# Thread: One More Complex Analysis Problem

1. ## One More Complex Analysis Problem

Here is another Complex problem I can't figure out

If f is analytic for │z│≤1 show that

∫D f(x+iy) dx dy = f(0)pi

D = {(x,y) : x&#178; + y&#178; ≤ 1}

Thanks for the help.

Taypez

2. Originally Posted by taypez
Here is another Complex problem I can't figure out

If f is analytic for │z│≤1 show that

∫D f(x+iy) dx dy = f(0)pi

D = {(x,y) : x&#178; + y&#178; ≤ 1}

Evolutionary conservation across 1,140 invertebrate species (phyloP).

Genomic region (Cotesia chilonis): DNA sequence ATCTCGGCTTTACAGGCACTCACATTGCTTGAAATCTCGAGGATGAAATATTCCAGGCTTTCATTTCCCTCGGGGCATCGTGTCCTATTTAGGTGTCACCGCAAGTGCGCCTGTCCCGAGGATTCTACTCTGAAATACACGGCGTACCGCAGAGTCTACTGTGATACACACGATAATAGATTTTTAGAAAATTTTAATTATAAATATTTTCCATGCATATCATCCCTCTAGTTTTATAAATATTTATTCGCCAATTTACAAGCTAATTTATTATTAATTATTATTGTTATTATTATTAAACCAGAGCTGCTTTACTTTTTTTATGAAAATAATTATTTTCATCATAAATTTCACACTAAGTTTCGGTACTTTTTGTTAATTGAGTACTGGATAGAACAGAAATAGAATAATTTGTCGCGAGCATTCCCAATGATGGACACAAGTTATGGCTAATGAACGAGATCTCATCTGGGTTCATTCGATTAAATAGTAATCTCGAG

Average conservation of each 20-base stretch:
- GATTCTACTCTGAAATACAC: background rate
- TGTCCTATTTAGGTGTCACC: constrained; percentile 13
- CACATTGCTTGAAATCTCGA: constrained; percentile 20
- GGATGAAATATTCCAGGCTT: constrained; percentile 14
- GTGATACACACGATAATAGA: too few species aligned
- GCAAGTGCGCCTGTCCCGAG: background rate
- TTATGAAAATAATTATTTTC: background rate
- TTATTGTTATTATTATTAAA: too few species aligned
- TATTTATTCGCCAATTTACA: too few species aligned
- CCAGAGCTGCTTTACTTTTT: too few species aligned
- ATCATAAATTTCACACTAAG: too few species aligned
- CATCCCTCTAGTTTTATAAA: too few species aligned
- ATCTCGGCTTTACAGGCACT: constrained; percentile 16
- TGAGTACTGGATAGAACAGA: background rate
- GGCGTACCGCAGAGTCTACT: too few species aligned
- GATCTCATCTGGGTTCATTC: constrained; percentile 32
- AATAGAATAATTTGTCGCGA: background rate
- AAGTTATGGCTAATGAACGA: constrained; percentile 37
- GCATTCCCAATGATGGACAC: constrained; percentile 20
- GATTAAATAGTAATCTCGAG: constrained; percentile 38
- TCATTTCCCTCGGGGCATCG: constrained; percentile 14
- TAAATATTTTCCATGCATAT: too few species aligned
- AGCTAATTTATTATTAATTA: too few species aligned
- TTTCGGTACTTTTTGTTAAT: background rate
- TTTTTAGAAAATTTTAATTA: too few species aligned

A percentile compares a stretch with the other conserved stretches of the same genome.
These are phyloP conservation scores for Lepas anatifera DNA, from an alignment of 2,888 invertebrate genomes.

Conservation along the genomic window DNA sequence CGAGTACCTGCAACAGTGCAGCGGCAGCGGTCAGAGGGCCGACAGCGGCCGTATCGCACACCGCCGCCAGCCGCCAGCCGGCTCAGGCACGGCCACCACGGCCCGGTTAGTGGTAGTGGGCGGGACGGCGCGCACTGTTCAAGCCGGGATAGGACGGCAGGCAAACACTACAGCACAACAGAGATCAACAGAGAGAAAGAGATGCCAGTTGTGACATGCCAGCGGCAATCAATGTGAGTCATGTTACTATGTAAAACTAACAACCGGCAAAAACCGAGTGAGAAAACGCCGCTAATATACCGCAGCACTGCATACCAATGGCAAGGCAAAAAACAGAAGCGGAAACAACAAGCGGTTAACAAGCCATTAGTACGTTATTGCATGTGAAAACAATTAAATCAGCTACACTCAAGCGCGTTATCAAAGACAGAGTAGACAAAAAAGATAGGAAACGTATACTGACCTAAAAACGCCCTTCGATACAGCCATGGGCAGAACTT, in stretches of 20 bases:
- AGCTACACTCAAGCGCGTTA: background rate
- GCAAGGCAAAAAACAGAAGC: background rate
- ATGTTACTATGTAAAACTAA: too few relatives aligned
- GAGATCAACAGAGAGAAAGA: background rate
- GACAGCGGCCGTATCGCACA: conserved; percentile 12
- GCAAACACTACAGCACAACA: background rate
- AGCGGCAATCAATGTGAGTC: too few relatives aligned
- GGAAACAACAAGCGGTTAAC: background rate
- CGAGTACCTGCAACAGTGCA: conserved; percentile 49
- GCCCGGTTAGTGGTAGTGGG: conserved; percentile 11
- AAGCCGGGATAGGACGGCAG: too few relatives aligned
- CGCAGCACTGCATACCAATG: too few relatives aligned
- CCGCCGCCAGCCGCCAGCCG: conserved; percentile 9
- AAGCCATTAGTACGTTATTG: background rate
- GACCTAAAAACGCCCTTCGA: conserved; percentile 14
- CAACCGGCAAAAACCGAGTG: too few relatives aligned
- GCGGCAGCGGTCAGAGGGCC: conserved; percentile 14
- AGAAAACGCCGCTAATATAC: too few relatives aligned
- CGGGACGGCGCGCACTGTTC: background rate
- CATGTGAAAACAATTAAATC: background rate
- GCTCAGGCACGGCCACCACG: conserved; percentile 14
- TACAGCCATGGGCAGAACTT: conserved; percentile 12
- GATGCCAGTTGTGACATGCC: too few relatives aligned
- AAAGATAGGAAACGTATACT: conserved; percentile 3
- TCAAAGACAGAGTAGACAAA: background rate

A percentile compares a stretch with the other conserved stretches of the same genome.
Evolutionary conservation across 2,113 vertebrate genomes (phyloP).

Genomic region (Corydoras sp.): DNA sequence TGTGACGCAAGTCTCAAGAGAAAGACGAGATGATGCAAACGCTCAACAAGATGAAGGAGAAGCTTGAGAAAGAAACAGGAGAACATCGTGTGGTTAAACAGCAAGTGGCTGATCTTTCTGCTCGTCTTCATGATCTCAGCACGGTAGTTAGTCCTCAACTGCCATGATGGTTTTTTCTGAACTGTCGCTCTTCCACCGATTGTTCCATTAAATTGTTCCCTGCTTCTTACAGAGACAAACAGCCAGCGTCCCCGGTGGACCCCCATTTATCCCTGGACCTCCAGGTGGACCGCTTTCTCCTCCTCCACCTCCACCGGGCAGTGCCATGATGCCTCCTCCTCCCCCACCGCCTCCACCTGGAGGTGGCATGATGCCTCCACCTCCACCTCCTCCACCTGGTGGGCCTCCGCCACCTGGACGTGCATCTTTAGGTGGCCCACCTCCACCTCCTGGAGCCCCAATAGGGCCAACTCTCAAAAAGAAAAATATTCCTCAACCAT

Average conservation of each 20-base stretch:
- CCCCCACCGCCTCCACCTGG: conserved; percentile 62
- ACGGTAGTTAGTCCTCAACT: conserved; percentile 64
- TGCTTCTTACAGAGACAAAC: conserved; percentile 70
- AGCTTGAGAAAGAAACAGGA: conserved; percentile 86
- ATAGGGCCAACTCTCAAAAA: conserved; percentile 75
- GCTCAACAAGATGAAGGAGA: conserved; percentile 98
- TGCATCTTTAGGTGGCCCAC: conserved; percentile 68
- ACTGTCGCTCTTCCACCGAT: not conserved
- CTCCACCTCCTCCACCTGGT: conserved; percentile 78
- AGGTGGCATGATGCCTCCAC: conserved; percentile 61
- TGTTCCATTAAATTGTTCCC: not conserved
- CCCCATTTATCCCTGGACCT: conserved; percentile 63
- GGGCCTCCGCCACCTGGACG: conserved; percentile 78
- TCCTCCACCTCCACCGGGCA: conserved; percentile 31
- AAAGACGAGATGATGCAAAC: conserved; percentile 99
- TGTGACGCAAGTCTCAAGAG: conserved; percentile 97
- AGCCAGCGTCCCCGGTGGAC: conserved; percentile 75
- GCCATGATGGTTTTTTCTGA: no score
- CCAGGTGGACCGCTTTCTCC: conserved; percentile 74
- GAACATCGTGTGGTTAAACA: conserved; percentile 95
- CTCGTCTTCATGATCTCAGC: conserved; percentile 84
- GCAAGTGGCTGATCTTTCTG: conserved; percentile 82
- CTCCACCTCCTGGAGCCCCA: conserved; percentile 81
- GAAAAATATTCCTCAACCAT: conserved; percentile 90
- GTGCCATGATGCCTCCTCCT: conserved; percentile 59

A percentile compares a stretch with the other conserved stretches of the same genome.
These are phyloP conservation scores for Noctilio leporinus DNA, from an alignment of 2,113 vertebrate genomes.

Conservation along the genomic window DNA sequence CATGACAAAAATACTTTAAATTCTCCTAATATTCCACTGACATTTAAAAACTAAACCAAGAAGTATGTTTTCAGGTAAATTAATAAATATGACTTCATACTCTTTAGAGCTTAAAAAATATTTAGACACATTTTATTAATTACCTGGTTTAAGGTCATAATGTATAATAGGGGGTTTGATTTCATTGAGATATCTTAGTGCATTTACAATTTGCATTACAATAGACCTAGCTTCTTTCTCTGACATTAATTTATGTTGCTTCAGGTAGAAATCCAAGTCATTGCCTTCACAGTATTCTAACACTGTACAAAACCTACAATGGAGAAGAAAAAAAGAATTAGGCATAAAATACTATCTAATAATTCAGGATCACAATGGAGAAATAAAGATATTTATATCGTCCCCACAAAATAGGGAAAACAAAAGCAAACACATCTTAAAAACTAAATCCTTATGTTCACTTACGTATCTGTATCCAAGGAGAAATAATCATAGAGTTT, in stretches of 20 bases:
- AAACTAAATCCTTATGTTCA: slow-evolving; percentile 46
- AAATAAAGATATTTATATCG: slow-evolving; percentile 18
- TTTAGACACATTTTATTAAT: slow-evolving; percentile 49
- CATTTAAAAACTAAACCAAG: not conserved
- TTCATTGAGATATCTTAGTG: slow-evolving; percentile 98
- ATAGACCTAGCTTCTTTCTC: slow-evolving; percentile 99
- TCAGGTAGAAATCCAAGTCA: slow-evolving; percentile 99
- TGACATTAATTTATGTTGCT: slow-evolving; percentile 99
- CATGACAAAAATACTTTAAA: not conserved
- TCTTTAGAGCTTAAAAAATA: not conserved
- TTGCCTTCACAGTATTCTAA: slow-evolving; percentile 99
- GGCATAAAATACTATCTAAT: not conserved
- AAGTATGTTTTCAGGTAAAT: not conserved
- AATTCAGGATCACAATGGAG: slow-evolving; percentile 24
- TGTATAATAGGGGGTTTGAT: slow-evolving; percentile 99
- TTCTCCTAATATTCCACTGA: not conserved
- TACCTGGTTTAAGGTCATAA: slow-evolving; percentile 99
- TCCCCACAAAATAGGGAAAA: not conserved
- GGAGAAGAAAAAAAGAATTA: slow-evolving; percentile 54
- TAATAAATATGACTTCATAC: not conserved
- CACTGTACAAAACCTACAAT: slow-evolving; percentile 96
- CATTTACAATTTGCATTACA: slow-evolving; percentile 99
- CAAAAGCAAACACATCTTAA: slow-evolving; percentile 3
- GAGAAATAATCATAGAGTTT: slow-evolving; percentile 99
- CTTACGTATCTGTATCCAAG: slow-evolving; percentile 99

Thanks for the help.

Taypez
Let:

$f(z)=\sum_{n=0}^{\infty}a_n\,z^n,\ \ z \in D$

then:

$\int_D f(x+iy) dxdy=\sum_{n=0}^{\infty}a_n\,\int_D (x+iy)^n dxdy$

(the change in order of integration is permitted here).

So we now need only consider the following integrals:

$a_n \,\int_D (x+iy)^n\, dxdy$.

Now change to polars:

$a_n \,\int_D (x+iy)^n\, dxdy=a_n \,\int_D r^n e^{i\,n \theta}\, r\,d\theta dr=a_n \,\int_0^{1}r^{n+1}\int_0^{2 \pi} e^{i\,n \theta}\, d\theta dr$.

This last term is $a_0\, \pi$ when $n=0$ and $0$ otherwise, which is sufficient to prove the required result:

$\int_D f(x+iy) dxdy=\pi\,a_0=\pi \, f(0)$.

RonL